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NSWC PCD Supports Future Fleet, ONR's T-Craft

Navy News Service

Story Number: NNS120907-10

By Jacqui Barker, Public Affairs, Naval Surface Warfare Center Panama City Division

PANAMA CITY, Fla. (NNS) -- Naval Surface Warfare Center Panama City Division (NSWC PCD) engineers are supporting two specific technology transitions related to the Office of Naval Research (ONR)'s Transformable Craft 'T-Craft.'

The two technologies, finger skirt design improvements and a composite/aluminum hybrid lift-fan design are being realized as feasible for use on U.S. and allied Navy air cushion vehicles (ACV).

U.S. Navy ACV platforms such as the current landing craft air cushion (LCAC) and future ship to shore connector (SSC) serve many purposes, including the transport of equipment and personnel between locations at sea and ashore during humanitarian assistance/disaster recovery (HA/DR) and major combat operations (MCO).

"NSWC PCD has supported ONR in its oversight of the T-Craft designs since we were invited to participate during phase one of the program back in 2007," said Bob Teer, air cushion vehicle branch head. "We were brought in to participate in the assessment of the three T-Craft designs developed during this phase. In this capacity we served as SMEs to ONR in their assessment of which designs should continue in phase two.Phase two consisted of contract designs for the T-Craft."

Specifically, NSWC PCD Expeditionary and Maritime Systems Department (Code E) engineers have provided ONR with ACV Subject Matter Expertise (SME) and program management support for the T-Craft program since 2007. This effort has led to improved lift-fan and bow seal finger design features that could be included in future ACV designs.

The T-Craft designs compliment the U.S. Naval Sea-Basing strategy as a leap-ahead technology, and have capitalized on NSWC PCD's ACV design experience. NSWC PCD, a component of the Naval Sea System Command (NAVSEA), is the platform in-service engineering agent (ISEA) for the LCAC fleet, according to Teer.

Initial design proposals sought a prototype connector capable of being fuel-efficient and self deployed during open ocean transits. The connector also needs to be capable of high speed shallow-water transits while fully loaded with at least four M-1 tanks; include personnel berthing; execute good sea-keeping during cargo transfers at sea, and have amphibious operations capability.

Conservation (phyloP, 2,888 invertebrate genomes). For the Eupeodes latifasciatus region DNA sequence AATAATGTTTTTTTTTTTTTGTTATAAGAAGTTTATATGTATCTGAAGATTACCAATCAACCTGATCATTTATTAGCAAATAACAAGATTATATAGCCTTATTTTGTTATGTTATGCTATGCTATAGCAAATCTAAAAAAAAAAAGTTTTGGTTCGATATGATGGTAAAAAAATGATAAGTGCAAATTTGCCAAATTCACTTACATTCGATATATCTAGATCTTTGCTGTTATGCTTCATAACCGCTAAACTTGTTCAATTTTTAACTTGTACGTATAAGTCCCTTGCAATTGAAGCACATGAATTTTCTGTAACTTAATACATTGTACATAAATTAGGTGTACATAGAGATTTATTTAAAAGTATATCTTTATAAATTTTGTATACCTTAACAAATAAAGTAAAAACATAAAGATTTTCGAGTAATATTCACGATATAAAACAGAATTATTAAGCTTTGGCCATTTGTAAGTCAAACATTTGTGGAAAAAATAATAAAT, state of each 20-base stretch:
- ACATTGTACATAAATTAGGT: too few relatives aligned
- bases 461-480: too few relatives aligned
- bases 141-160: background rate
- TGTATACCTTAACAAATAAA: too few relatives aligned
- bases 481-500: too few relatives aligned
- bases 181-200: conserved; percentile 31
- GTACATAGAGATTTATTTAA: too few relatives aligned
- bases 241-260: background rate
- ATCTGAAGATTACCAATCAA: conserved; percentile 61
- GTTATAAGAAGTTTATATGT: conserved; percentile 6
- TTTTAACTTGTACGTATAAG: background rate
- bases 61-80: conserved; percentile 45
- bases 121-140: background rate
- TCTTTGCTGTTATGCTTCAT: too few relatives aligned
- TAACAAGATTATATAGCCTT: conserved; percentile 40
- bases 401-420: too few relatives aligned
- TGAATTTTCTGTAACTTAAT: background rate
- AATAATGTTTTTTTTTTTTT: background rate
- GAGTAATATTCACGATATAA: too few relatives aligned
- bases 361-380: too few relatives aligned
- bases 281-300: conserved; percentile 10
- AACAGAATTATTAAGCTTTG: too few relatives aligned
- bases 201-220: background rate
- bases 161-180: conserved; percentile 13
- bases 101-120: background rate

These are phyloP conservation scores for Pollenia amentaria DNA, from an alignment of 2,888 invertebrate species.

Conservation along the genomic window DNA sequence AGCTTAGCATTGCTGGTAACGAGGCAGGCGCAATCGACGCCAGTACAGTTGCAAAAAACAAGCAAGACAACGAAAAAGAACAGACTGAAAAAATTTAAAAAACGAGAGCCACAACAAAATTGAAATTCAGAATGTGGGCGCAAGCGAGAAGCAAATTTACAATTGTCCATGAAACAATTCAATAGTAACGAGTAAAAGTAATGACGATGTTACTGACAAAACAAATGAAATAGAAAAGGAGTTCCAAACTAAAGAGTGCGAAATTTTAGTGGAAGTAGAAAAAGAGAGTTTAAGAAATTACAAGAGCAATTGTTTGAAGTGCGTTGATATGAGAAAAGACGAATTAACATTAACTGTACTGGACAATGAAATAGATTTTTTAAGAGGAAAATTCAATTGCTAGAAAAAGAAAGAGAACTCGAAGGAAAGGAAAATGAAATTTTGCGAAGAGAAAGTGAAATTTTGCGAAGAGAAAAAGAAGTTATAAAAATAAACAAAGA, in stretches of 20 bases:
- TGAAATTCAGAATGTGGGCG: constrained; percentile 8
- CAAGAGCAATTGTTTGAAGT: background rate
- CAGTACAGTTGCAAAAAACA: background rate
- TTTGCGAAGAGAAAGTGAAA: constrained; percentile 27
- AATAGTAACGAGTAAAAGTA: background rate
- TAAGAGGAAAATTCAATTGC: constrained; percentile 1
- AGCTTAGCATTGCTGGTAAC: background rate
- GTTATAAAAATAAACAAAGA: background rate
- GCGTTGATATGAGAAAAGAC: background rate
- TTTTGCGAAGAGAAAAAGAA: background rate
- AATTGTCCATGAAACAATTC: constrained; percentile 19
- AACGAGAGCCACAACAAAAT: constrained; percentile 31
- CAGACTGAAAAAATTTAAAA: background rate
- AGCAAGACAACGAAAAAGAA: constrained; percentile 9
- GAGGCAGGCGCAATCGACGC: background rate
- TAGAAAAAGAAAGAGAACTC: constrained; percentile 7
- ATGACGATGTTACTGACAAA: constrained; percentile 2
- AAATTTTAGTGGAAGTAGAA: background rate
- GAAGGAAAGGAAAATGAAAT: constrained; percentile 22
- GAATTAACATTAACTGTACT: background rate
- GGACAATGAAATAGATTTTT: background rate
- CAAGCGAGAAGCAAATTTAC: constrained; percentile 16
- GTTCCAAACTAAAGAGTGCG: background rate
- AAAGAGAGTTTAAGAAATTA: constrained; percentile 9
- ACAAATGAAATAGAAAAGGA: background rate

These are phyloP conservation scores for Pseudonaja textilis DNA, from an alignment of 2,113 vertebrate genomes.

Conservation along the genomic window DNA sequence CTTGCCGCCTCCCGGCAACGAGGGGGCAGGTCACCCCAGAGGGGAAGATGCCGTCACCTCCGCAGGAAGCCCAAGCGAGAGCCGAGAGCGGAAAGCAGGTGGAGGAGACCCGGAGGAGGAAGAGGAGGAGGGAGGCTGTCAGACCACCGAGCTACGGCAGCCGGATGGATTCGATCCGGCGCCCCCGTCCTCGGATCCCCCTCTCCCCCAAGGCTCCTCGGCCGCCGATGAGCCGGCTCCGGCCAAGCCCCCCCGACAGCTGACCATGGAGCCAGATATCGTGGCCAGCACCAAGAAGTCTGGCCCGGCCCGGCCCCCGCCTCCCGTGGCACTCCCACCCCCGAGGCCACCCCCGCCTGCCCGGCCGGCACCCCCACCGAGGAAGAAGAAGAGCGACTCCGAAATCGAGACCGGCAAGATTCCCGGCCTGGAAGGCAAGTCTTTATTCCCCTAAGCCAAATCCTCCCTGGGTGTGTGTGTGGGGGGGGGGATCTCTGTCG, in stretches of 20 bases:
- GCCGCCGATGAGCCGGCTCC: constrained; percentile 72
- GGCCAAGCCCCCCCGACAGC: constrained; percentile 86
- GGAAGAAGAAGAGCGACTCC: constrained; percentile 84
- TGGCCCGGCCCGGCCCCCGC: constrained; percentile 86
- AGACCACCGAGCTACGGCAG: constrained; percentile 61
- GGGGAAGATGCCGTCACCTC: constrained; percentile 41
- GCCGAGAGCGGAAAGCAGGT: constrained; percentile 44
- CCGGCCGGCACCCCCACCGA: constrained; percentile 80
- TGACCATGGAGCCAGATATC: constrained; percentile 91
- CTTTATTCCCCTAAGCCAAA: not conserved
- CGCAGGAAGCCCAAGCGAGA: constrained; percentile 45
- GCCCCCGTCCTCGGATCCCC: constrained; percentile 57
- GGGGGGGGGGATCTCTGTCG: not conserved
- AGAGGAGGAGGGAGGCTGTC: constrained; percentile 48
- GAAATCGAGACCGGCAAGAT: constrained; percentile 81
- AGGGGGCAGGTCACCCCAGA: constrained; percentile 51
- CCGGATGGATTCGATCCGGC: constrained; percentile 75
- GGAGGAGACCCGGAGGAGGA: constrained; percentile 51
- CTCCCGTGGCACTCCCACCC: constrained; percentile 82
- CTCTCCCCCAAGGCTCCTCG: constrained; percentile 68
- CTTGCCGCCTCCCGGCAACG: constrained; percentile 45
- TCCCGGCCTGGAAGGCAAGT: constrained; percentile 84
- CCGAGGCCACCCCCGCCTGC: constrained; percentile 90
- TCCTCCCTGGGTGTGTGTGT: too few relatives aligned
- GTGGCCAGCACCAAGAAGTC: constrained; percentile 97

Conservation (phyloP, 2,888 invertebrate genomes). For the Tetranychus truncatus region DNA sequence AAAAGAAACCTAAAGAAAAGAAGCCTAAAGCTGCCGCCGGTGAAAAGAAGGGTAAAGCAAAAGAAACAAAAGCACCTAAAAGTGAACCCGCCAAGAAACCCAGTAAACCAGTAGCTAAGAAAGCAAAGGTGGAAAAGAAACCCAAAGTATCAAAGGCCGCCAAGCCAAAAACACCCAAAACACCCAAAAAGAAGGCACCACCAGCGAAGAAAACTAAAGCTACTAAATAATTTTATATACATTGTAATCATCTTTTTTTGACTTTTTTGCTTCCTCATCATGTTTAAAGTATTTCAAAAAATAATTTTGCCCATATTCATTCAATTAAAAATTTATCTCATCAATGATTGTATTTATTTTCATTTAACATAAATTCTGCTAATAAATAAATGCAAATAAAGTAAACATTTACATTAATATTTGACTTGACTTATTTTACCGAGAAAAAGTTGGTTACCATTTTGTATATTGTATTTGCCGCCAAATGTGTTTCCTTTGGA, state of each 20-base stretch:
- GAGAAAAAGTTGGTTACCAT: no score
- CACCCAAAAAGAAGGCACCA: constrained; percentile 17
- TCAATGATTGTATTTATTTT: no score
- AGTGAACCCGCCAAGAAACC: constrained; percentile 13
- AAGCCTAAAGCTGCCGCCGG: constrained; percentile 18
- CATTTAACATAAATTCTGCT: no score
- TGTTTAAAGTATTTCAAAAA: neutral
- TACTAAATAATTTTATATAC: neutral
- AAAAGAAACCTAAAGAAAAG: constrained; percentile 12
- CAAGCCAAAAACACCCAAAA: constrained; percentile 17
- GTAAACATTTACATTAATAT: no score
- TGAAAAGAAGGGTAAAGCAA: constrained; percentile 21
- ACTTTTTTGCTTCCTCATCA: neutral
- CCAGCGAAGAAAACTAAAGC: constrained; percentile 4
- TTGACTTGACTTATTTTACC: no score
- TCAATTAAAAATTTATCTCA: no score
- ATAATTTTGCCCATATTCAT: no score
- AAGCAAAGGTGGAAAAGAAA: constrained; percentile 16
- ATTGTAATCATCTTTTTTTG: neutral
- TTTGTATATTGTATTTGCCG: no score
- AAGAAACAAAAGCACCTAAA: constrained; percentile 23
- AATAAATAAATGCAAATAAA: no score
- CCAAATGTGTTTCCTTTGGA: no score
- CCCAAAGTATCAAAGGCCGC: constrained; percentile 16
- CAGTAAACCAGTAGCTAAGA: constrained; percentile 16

NSWC PCD T-Craft Team Lead Rob Cole stated that a number of technology transitioning opportunities were realized at the conclusion of the contract designs. Two of which found suitable for further development prior to transition to programs of record were the lift-fan design for cushion inflation, and the finger skirting that supports the bow during on-cushion operations. NSWC PCD was tasked to support ONR in the further refinement and development of these technologies.

The lift fan is being designed and constructed by Umoe Mandal in Mandal, Norway. The fan will be the largest composite lift fan ever constructed, and is based on the prior success of an earlier (and smaller) version built by Umoe for the U.S. Navy's LCAC. This earlier design was tested by NSWC PCD in 2009 and 2010 in Panama City, Fla. This new hybrid design uses composites as well as aluminum, and is based partially on the specifications of the SSC lift fan. It will include improved features for maintainability with life cycle costs projected to be less than current aluminum designs.

"Our engineering efforts were also in design of the bow seal fingers used for model testing, as the T-Craft fingers are larger than any other created before. They were designed to seal the supporting air cushion and be flexible to minimize drag. Surface Effect Ships, such as T-Craft, are sensitive to drag, which drives the thrust and power requirement needed to operate at high speed."

Researchers at the University of Michigan and the University of New South Wales conducted bow seal experiments with the model fingers, and collaborated with NSWC PCD and ONR on how to better understand bow seal resistance in order to improve bow seal designs. The experiments, conducted at the U.S. Navy's Large Cavitation Channel located in Memphis, Tenn. in the spring of 2011, tested seals and materials in a controlled environment. Cole said the test demonstrated the finger behavior at various speeds and provided insight as to how the behavior affects drag.

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